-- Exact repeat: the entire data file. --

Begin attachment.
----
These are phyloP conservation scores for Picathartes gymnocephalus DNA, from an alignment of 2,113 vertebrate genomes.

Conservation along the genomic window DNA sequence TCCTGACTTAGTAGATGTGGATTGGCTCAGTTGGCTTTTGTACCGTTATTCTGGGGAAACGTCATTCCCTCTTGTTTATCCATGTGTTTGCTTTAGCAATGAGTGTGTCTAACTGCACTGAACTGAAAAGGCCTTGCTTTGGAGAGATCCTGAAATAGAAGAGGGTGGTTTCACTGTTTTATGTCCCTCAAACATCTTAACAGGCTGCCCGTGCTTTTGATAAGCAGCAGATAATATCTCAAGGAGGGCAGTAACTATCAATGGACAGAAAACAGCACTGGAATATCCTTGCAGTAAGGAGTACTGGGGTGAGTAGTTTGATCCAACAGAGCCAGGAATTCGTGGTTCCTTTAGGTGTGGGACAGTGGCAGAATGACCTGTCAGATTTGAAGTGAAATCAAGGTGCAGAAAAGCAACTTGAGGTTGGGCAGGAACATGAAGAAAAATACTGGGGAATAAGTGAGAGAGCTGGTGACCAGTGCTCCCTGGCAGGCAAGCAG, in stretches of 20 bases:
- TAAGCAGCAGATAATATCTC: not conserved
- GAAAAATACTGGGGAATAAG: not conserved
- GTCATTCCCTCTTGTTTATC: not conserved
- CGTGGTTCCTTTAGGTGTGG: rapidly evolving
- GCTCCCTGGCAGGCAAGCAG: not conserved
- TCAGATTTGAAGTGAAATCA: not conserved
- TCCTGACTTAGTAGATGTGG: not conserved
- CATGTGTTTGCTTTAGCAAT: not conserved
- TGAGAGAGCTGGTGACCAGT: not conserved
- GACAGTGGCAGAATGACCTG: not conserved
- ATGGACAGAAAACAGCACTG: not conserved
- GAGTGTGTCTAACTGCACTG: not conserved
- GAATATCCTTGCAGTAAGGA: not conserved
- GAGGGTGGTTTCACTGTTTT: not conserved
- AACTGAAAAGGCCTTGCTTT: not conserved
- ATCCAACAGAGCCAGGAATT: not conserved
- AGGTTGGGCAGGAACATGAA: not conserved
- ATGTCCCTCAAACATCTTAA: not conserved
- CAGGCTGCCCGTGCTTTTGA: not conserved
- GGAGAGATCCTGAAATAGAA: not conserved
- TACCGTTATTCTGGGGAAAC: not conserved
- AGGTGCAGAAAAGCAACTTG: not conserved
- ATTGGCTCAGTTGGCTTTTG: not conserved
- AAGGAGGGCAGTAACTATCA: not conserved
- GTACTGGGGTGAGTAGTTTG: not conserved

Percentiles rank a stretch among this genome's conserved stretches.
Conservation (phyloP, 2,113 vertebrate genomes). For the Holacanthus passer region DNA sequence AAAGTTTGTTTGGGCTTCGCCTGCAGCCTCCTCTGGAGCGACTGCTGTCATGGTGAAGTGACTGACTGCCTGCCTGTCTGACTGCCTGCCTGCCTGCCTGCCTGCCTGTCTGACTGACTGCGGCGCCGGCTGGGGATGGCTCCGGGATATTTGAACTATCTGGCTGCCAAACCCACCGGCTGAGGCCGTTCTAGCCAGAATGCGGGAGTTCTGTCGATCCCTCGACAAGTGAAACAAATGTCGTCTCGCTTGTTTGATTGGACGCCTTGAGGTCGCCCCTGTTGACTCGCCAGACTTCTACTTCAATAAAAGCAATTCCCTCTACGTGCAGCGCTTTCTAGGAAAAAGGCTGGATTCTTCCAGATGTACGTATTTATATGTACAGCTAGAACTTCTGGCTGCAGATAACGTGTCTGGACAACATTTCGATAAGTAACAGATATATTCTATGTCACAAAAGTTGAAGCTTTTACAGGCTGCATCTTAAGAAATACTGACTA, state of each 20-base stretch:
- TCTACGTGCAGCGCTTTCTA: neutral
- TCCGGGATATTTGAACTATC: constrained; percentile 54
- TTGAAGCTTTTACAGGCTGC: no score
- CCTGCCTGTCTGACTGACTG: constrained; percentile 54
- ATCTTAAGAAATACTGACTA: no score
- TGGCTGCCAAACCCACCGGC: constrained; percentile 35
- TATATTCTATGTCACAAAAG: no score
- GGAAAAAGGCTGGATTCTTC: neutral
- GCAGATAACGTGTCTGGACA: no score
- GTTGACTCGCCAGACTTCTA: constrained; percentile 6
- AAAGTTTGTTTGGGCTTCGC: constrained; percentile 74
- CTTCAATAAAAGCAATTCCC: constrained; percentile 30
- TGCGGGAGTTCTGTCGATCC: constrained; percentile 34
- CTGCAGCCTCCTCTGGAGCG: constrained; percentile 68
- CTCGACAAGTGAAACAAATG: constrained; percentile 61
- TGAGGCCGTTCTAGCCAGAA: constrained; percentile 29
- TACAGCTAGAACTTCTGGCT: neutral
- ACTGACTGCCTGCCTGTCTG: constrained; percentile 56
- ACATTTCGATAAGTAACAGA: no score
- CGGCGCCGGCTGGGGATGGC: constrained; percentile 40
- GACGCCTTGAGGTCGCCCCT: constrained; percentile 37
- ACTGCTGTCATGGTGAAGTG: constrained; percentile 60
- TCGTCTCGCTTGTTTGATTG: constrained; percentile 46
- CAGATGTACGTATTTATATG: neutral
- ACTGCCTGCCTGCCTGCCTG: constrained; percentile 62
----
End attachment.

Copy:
These are phyloP conservation scores for Picathartes gymnocephalus DNA, from an alignment of 2,113 vertebrate genomes.

Conservation along the genomic window DNA sequence TCCTGACTTAGTAGATGTGGATTGGCTCAGTTGGCTTTTGTACCGTTATTCTGGGGAAACGTCATTCCCTCTTGTTTATCCATGTGTTTGCTTTAGCAATGAGTGTGTCTAACTGCACTGAACTGAAAAGGCCTTGCTTTGGAGAGATCCTGAAATAGAAGAGGGTGGTTTCACTGTTTTATGTCCCTCAAACATCTTAACAGGCTGCCCGTGCTTTTGATAAGCAGCAGATAATATCTCAAGGAGGGCAGTAACTATCAATGGACAGAAAACAGCACTGGAATATCCTTGCAGTAAGGAGTACTGGGGTGAGTAGTTTGATCCAACAGAGCCAGGAATTCGTGGTTCCTTTAGGTGTGGGACAGTGGCAGAATGACCTGTCAGATTTGAAGTGAAATCAAGGTGCAGAAAAGCAACTTGAGGTTGGGCAGGAACATGAAGAAAAATACTGGGGAATAAGTGAGAGAGCTGGTGACCAGTGCTCCCTGGCAGGCAAGCAG, in stretches of 20 bases:
- TAAGCAGCAGATAATATCTC: not conserved
- GAAAAATACTGGGGAATAAG: not conserved
- GTCATTCCCTCTTGTTTATC: not conserved
- CGTGGTTCCTTTAGGTGTGG: rapidly evolving
- GCTCCCTGGCAGGCAAGCAG: not conserved
- TCAGATTTGAAGTGAAATCA: not conserved
- TCCTGACTTAGTAGATGTGG: not conserved
- CATGTGTTTGCTTTAGCAAT: not conserved
- TGAGAGAGCTGGTGACCAGT: not conserved
- GACAGTGGCAGAATGACCTG: not conserved
- ATGGACAGAAAACAGCACTG: not conserved
- GAGTGTGTCTAACTGCACTG: not conserved
- GAATATCCTTGCAGTAAGGA: not conserved
- GAGGGTGGTTTCACTGTTTT: not conserved
- AACTGAAAAGGCCTTGCTTT: not conserved
- ATCCAACAGAGCCAGGAATT: not conserved
- AGGTTGGGCAGGAACATGAA: not conserved
- ATGTCCCTCAAACATCTTAA: not conserved
- CAGGCTGCCCGTGCTTTTGA: not conserved
- GGAGAGATCCTGAAATAGAA: not conserved
- TACCGTTATTCTGGGGAAAC: not conserved
- AGGTGCAGAAAAGCAACTTG: not conserved
- ATTGGCTCAGTTGGCTTTTG: not conserved
- AAGGAGGGCAGTAACTATCA: not conserved
- GTACTGGGGTGAGTAGTTTG: not conserved

Percentiles rank a stretch among this genome's conserved stretches.
Conservation (phyloP, 2,113 vertebrate genomes). For the Holacanthus passer region DNA sequence AAAGTTTGTTTGGGCTTCGCCTGCAGCCTCCTCTGGAGCGACTGCTGTCATGGTGAAGTGACTGACTGCCTGCCTGTCTGACTGCCTGCCTGCCTGCCTGCCTGCCTGTCTGACTGACTGCGGCGCCGGCTGGGGATGGCTCCGGGATATTTGAACTATCTGGCTGCCAAACCCACCGGCTGAGGCCGTTCTAGCCAGAATGCGGGAGTTCTGTCGATCCCTCGACAAGTGAAACAAATGTCGTCTCGCTTGTTTGATTGGACGCCTTGAGGTCGCCCCTGTTGACTCGCCAGACTTCTACTTCAATAAAAGCAATTCCCTCTACGTGCAGCGCTTTCTAGGAAAAAGGCTGGATTCTTCCAGATGTACGTATTTATATGTACAGCTAGAACTTCTGGCTGCAGATAACGTGTCTGGACAACATTTCGATAAGTAACAGATATATTCTATGTCACAAAAGTTGAAGCTTTTACAGGCTGCATCTTAAGAAATACTGACTA, state of each 20-base stretch:
- TCTACGTGCAGCGCTTTCTA: neutral
- TCCGGGATATTTGAACTATC: constrained; percentile 54
- TTGAAGCTTTTACAGGCTGC: no score
- CCTGCCTGTCTGACTGACTG: constrained; percentile 54
- ATCTTAAGAAATACTGACTA: no score
- TGGCTGCCAAACCCACCGGC: constrained; percentile 35
- TATATTCTATGTCACAAAAG: no score
- GGAAAAAGGCTGGATTCTTC: neutral
- GCAGATAACGTGTCTGGACA: no score
- GTTGACTCGCCAGACTTCTA: constrained; percentile 6
- AAAGTTTGTTTGGGCTTCGC: constrained; percentile 74
- CTTCAATAAAAGCAATTCCC: constrained; percentile 30
- TGCGGGAGTTCTGTCGATCC: constrained; percentile 34
- CTGCAGCCTCCTCTGGAGCG: constrained; percentile 68
- CTCGACAAGTGAAACAAATG: constrained; percentile 61
- TGAGGCCGTTCTAGCCAGAA: constrained; percentile 29
- TACAGCTAGAACTTCTGGCT: neutral
- ACTGACTGCCTGCCTGTCTG: constrained; percentile 56
- ACATTTCGATAAGTAACAGA: no score
- CGGCGCCGGCTGGGGATGGC: constrained; percentile 40
- GACGCCTTGAGGTCGCCCCT: constrained; percentile 37
- ACTGCTGTCATGGTGAAGTG: constrained; percentile 60
- TCGTCTCGCTTGTTTGATTG: constrained; percentile 46
- CAGATGTACGTATTTATATG: neutral
- ACTGCCTGCCTGCCTGCCTG: constrained; percentile 62